Certainly Slater's return from the ankle sprain was timely, as without him that game is lost. Sure, he often looked like the out-of-control whirlwind of the previous two seasons…but those were just the kind of moves State needed in this particular matchup. "He made Dietric plays," is how Stansbury put it, "not plays you draw on a chalkboard." Again it's only fair to agree that such plays will be far harder to find against a sound defense, which Troy most definitely did not have. Yet also again such stuff was just right for the moment and a perfect complement to the sort of squad Stansbury is working with.
And what a mix of manpower that is. I can't help comparing the hoops Dogs to their gridiron brethren in this sense, that Stansbury has the sorts of individual play-makers Sylvester Croom craves. The contrast is that while our melding football team is developing Dogs who can make things happen one-on-one, Stansbury's current challenge is getting his makers-playing as a unit. It's going to take more time, obviously, but the advantage basketball has had up to now is being able to get by on timely individual initiatives. (Stress on the ‘up to now' part, since if Troy chunks in one more trey we're almost surely writing from a less amused perspective.)
I do mean the amused part because as noted earlier this has been an entertaining three weeks at The Hump. Not just the overtime action, but all the regulation minutes whether shots were made or missed. This team is so new—even the veterans are in new full-time roles—that each game so far has been like seeing an entirely different team. Oh, wait, it's not just the new-ness. It's because Saturday, for the first time, Stansbury had the intact scholarship roster available. Not everyone played and we'll be asking about Jerrell Houston's status this week. But the fact is that State was more or less shorthanded for seven games with serious complications to starting and subbing jobs.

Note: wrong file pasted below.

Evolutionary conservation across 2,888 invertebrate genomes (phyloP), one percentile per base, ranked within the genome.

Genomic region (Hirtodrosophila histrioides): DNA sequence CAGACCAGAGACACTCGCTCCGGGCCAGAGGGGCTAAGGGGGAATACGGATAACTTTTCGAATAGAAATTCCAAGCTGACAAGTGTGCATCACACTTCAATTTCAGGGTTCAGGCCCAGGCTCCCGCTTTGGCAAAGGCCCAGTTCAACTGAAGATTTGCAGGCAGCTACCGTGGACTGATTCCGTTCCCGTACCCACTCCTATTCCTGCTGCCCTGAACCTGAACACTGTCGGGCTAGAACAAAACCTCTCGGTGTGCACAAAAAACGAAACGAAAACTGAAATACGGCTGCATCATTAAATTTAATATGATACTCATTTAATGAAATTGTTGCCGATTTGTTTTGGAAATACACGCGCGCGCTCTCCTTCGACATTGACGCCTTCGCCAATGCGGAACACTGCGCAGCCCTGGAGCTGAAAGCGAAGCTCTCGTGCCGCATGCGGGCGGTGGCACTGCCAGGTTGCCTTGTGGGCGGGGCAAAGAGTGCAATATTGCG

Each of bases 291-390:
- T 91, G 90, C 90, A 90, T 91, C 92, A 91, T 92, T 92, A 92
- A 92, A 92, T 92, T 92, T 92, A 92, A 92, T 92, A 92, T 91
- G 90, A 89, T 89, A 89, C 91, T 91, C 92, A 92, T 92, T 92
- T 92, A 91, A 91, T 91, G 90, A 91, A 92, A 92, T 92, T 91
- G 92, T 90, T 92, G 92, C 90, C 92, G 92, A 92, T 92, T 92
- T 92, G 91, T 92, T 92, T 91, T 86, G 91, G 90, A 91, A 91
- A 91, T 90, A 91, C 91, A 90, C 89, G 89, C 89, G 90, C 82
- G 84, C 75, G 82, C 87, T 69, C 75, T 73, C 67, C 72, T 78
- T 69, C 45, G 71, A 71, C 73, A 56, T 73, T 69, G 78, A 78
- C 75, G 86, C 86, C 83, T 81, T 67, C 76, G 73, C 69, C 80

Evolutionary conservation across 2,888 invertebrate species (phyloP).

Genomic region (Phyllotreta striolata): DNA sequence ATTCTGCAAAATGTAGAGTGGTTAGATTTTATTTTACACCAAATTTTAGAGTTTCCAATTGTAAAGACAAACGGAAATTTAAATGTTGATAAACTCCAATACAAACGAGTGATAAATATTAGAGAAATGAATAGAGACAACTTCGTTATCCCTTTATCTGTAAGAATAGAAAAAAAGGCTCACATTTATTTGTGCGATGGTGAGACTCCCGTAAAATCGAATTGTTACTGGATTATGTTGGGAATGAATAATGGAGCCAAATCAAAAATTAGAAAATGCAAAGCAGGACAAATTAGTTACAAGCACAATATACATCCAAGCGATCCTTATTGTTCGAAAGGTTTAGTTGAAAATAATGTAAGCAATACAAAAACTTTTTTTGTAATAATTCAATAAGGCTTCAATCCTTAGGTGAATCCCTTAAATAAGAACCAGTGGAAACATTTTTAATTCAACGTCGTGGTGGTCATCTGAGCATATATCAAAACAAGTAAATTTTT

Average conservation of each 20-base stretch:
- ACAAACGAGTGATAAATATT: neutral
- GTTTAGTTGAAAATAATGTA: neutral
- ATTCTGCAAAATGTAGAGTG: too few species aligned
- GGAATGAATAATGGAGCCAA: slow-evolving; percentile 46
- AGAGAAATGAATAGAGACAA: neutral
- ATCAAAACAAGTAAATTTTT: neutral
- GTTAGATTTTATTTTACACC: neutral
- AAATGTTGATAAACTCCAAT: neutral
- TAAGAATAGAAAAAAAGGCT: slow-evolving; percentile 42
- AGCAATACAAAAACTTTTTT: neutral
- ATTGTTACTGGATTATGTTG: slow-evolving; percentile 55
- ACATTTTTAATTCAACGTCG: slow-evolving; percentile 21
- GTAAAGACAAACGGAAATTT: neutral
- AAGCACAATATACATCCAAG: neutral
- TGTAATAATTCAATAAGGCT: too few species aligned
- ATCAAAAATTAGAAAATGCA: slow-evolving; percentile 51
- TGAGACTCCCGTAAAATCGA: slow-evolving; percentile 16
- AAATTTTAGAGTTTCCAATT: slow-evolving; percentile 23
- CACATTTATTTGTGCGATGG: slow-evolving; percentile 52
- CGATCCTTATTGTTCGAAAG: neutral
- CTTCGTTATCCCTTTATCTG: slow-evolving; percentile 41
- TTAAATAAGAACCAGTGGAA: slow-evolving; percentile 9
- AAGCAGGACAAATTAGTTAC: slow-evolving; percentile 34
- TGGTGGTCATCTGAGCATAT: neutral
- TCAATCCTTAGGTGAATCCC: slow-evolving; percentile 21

In fact, against Troy "we were able to sub, that's new for us," Stansbury said. Nobody had to pull an iron-Dawg act this time, though all-everything frosh Jamont Gordon did put in 38 minutes. It's a measure of how many other good ‘dramatic' angles there were to the game for us reporters that Gordon's marvelous performance went kinda un-reported. Hey, he was one assist away from only the second triple-double in program history, and tied for the scoring lead at 17 points. Then again maybe this lack of headlines means that in just eight games Gordon has become such a consistent performer in all aspects that great games are already being taken for granted, reckon? At the risk of over-hyping eight college games, I'm tentatively marking Gordon for membership in an elite club of such MSU swingmen as Ray White, Terry Lewis, and Greg Carter. Oh, alright, you too, Marcus Grant. No need ticking off a coach.